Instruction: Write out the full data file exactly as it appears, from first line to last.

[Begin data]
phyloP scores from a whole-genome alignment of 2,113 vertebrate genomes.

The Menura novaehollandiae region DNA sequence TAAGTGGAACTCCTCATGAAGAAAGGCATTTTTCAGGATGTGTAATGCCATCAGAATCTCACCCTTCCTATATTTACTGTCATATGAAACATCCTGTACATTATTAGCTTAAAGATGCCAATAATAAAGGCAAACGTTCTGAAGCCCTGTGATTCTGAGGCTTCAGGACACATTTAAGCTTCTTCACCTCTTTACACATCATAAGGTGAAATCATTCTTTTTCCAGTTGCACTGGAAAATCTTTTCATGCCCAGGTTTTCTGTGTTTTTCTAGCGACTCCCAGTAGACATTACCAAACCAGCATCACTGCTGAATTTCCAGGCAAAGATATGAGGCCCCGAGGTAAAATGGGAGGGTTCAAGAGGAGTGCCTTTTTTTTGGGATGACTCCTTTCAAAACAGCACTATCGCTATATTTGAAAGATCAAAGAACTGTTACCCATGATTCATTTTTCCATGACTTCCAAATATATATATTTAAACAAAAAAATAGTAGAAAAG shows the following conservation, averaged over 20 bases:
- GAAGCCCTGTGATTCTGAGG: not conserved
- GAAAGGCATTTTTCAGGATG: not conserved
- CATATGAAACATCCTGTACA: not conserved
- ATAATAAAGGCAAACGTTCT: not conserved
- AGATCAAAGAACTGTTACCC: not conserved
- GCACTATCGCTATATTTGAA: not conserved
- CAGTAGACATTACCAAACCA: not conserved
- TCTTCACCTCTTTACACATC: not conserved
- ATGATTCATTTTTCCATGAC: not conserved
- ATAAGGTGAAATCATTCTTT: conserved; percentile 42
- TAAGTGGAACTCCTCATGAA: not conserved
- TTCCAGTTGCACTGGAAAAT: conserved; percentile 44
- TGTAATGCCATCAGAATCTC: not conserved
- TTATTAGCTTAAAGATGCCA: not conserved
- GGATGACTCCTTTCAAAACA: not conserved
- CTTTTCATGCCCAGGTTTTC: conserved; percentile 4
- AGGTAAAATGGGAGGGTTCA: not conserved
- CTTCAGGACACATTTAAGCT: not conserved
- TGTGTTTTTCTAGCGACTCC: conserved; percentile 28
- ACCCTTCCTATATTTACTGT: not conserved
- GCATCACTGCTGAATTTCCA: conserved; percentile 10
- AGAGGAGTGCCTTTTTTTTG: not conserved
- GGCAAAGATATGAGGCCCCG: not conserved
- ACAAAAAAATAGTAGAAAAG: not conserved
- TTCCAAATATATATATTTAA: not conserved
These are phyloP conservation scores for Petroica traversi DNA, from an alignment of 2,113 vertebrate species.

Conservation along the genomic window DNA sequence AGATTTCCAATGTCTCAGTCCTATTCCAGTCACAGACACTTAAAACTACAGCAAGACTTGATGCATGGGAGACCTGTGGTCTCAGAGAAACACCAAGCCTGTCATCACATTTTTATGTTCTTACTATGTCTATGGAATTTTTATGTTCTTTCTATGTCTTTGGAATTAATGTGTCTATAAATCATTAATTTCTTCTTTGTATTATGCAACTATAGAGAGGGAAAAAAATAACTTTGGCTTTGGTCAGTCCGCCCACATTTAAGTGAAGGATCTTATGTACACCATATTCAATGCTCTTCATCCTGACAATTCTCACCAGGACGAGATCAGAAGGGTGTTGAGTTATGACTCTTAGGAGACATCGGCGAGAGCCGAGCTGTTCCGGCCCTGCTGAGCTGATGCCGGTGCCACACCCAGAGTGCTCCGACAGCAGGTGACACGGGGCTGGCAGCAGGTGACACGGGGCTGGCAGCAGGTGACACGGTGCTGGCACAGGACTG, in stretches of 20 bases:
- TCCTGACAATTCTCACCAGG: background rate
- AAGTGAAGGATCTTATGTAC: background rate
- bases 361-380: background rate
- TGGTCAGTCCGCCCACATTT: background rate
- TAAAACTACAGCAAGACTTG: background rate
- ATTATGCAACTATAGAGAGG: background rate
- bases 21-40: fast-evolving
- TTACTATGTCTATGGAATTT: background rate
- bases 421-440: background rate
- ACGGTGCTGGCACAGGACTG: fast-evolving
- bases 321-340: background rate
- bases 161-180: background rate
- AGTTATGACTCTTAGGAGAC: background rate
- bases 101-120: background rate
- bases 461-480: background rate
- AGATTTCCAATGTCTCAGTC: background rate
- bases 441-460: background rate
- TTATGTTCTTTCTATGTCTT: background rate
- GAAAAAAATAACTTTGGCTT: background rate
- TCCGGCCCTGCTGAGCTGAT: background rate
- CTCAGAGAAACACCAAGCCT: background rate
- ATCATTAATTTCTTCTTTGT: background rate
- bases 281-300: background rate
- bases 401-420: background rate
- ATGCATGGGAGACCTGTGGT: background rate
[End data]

phyloP scores from a whole-genome alignment of 2,113 vertebrate genomes.

The Menura novaehollandiae region DNA sequence TAAGTGGAACTCCTCATGAAGAAAGGCATTTTTCAGGATGTGTAATGCCATCAGAATCTCACCCTTCCTATATTTACTGTCATATGAAACATCCTGTACATTATTAGCTTAAAGATGCCAATAATAAAGGCAAACGTTCTGAAGCCCTGTGATTCTGAGGCTTCAGGACACATTTAAGCTTCTTCACCTCTTTACACATCATAAGGTGAAATCATTCTTTTTCCAGTTGCACTGGAAAATCTTTTCATGCCCAGGTTTTCTGTGTTTTTCTAGCGACTCCCAGTAGACATTACCAAACCAGCATCACTGCTGAATTTCCAGGCAAAGATATGAGGCCCCGAGGTAAAATGGGAGGGTTCAAGAGGAGTGCCTTTTTTTTGGGATGACTCCTTTCAAAACAGCACTATCGCTATATTTGAAAGATCAAAGAACTGTTACCCATGATTCATTTTTCCATGACTTCCAAATATATATATTTAAACAAAAAAATAGTAGAAAAG shows the following conservation, averaged over 20 bases:
- GAAGCCCTGTGATTCTGAGG: not conserved
- GAAAGGCATTTTTCAGGATG: not conserved
- CATATGAAACATCCTGTACA: not conserved
- ATAATAAAGGCAAACGTTCT: not conserved
- AGATCAAAGAACTGTTACCC: not conserved
- GCACTATCGCTATATTTGAA: not conserved
- CAGTAGACATTACCAAACCA: not conserved
- TCTTCACCTCTTTACACATC: not conserved
- ATGATTCATTTTTCCATGAC: not conserved
- ATAAGGTGAAATCATTCTTT: conserved; percentile 42
- TAAGTGGAACTCCTCATGAA: not conserved
- TTCCAGTTGCACTGGAAAAT: conserved; percentile 44
- TGTAATGCCATCAGAATCTC: not conserved
- TTATTAGCTTAAAGATGCCA: not conserved
- GGATGACTCCTTTCAAAACA: not conserved
- CTTTTCATGCCCAGGTTTTC: conserved; percentile 4
- AGGTAAAATGGGAGGGTTCA: not conserved
- CTTCAGGACACATTTAAGCT: not conserved
- TGTGTTTTTCTAGCGACTCC: conserved; percentile 28
- ACCCTTCCTATATTTACTGT: not conserved
- GCATCACTGCTGAATTTCCA: conserved; percentile 10
- AGAGGAGTGCCTTTTTTTTG: not conserved
- GGCAAAGATATGAGGCCCCG: not conserved
- ACAAAAAAATAGTAGAAAAG: not conserved
- TTCCAAATATATATATTTAA: not conserved
These are phyloP conservation scores for Petroica traversi DNA, from an alignment of 2,113 vertebrate species.

Conservation along the genomic window DNA sequence AGATTTCCAATGTCTCAGTCCTATTCCAGTCACAGACACTTAAAACTACAGCAAGACTTGATGCATGGGAGACCTGTGGTCTCAGAGAAACACCAAGCCTGTCATCACATTTTTATGTTCTTACTATGTCTATGGAATTTTTATGTTCTTTCTATGTCTTTGGAATTAATGTGTCTATAAATCATTAATTTCTTCTTTGTATTATGCAACTATAGAGAGGGAAAAAAATAACTTTGGCTTTGGTCAGTCCGCCCACATTTAAGTGAAGGATCTTATGTACACCATATTCAATGCTCTTCATCCTGACAATTCTCACCAGGACGAGATCAGAAGGGTGTTGAGTTATGACTCTTAGGAGACATCGGCGAGAGCCGAGCTGTTCCGGCCCTGCTGAGCTGATGCCGGTGCCACACCCAGAGTGCTCCGACAGCAGGTGACACGGGGCTGGCAGCAGGTGACACGGGGCTGGCAGCAGGTGACACGGTGCTGGCACAGGACTG, in stretches of 20 bases:
- TCCTGACAATTCTCACCAGG: background rate
- AAGTGAAGGATCTTATGTAC: background rate
- bases 361-380: background rate
- TGGTCAGTCCGCCCACATTT: background rate
- TAAAACTACAGCAAGACTTG: background rate
- ATTATGCAACTATAGAGAGG: background rate
- bases 21-40: fast-evolving
- TTACTATGTCTATGGAATTT: background rate
- bases 421-440: background rate
- ACGGTGCTGGCACAGGACTG: fast-evolving
- bases 321-340: background rate
- bases 161-180: background rate
- AGTTATGACTCTTAGGAGAC: background rate
- bases 101-120: background rate
- bases 461-480: background rate
- AGATTTCCAATGTCTCAGTC: background rate
- bases 441-460: background rate
- TTATGTTCTTTCTATGTCTT: background rate
- GAAAAAAATAACTTTGGCTT: background rate
- TCCGGCCCTGCTGAGCTGAT: background rate
- CTCAGAGAAACACCAAGCCT: background rate
- ATCATTAATTTCTTCTTTGT: background rate
- bases 281-300: background rate
- bases 401-420: background rate
- ATGCATGGGAGACCTGTGGT: background rate